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Stress makes men react aggressively
Males often react in a more aggressive manner than their female counterparts when feeling stressed, new research has suggested. Published in BioEssays, the study noted the SRY gene could play a crucial role in promoting traits that are typically associated with men, which come to the fore in pressurised situations.
Investigators in Australia noted these characteristics can result in guys reacting in a fight-or-flight manner to stress, with the SRY gene exerting a 'maleness' that plays a role in movement regulation and blood pressure.
Dr Joohyung Lee of the Prince Henry's Institute in Melbourne, Australia - which has been operating for more than 50 years - noted: "The aggressive fight-or-flight reaction is more dominant in men, while women predominantly adopt a less aggressive tend-and-befriend response."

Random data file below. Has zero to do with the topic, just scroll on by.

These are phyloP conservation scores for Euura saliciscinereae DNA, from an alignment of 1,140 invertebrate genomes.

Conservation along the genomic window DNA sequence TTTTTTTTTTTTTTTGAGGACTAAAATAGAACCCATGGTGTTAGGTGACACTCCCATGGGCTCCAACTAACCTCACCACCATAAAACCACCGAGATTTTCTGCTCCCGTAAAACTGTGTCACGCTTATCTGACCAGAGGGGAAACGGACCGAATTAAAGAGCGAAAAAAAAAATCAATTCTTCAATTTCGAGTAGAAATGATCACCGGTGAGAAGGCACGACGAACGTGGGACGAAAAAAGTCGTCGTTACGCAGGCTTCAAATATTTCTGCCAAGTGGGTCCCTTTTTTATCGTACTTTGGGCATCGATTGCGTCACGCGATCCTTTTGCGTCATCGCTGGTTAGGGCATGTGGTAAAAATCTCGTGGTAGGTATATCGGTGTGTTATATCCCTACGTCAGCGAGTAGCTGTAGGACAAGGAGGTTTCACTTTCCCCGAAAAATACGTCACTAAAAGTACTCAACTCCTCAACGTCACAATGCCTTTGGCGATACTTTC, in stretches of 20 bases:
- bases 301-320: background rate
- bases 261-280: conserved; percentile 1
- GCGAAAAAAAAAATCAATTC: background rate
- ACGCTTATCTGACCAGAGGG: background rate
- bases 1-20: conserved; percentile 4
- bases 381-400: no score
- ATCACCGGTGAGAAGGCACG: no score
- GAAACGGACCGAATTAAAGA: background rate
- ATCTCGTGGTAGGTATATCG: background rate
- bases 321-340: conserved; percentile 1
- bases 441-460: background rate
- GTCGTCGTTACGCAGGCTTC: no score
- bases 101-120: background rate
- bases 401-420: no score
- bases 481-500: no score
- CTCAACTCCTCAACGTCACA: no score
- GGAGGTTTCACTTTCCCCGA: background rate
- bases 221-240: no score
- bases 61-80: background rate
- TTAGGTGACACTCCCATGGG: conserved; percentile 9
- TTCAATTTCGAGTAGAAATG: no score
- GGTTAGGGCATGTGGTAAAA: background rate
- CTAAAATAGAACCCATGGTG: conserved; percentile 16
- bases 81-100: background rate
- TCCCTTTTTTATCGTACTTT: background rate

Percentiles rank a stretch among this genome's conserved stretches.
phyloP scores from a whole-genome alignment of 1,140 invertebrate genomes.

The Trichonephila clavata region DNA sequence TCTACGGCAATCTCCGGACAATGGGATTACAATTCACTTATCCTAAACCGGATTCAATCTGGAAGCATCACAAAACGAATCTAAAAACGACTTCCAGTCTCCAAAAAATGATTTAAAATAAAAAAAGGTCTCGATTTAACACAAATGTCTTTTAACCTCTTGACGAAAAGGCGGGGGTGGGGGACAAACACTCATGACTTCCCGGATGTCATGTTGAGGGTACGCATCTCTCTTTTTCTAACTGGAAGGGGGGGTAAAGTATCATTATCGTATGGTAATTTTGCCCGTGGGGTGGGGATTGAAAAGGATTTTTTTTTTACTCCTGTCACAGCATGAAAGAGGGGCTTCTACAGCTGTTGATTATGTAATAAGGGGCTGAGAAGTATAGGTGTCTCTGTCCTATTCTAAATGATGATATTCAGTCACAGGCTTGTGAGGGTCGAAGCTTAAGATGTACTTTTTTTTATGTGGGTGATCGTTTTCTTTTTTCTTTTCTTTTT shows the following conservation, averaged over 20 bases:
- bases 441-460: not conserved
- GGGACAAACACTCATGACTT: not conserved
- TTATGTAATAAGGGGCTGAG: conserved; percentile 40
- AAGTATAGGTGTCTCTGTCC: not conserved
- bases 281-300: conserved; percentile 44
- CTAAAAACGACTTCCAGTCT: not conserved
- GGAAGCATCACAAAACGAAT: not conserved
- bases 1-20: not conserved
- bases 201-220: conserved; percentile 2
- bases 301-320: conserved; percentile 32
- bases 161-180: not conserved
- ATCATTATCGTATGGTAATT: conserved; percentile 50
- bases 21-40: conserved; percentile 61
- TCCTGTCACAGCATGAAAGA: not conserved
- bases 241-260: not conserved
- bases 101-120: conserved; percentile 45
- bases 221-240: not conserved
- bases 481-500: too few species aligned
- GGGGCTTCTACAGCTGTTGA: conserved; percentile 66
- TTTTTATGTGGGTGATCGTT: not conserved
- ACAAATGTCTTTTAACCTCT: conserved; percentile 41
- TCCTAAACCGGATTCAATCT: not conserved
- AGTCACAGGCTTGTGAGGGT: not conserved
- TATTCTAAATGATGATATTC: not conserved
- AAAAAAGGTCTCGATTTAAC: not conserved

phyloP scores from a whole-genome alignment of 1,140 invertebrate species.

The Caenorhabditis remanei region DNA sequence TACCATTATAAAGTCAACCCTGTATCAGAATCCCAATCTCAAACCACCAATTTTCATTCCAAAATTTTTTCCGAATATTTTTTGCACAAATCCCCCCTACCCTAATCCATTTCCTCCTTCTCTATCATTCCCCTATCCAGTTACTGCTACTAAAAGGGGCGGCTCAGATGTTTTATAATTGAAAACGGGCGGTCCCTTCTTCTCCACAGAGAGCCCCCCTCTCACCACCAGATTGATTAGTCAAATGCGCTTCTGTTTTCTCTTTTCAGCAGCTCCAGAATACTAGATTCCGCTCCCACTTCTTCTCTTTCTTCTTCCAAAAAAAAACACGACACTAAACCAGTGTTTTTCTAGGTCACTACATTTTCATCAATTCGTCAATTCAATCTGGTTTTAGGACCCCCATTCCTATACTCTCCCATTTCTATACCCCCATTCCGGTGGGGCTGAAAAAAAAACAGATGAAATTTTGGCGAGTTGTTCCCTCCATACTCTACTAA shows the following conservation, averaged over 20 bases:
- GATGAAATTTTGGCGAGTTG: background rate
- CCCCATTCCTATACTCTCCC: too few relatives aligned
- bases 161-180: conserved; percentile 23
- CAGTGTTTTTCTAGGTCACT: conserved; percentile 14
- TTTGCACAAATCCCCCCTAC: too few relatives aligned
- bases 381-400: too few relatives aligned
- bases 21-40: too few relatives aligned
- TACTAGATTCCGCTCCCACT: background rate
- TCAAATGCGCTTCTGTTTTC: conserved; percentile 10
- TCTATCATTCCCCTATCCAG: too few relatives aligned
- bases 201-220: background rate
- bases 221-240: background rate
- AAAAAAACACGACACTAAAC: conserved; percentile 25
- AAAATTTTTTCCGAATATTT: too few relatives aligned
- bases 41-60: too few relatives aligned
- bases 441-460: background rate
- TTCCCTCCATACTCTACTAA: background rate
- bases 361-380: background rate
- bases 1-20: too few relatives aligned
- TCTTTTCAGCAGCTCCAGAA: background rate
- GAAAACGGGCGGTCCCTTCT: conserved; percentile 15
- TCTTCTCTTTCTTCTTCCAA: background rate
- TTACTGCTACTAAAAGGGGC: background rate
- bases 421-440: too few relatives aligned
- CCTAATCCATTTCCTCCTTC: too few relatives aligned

The researchers observed the Y-chromosome gene SRY shows the genetic base for the difference between the two sexes, while the gene was also found to be prevalent in a number of vital organs within the male body.
Ron Bracey, Chartered Psychologist, commented: "The research supports biological differences between the sexes which explain why men can fly off the handle under pressure whilst women tend to try to contain and fix stressful situations.
"The activation of the flight-fight response may have lost its evolutionary advantage, but helping men who are prone to stress-triggered aggression to anticipate then contain their emotional outbursts and avoid the negative fall out from losing it."
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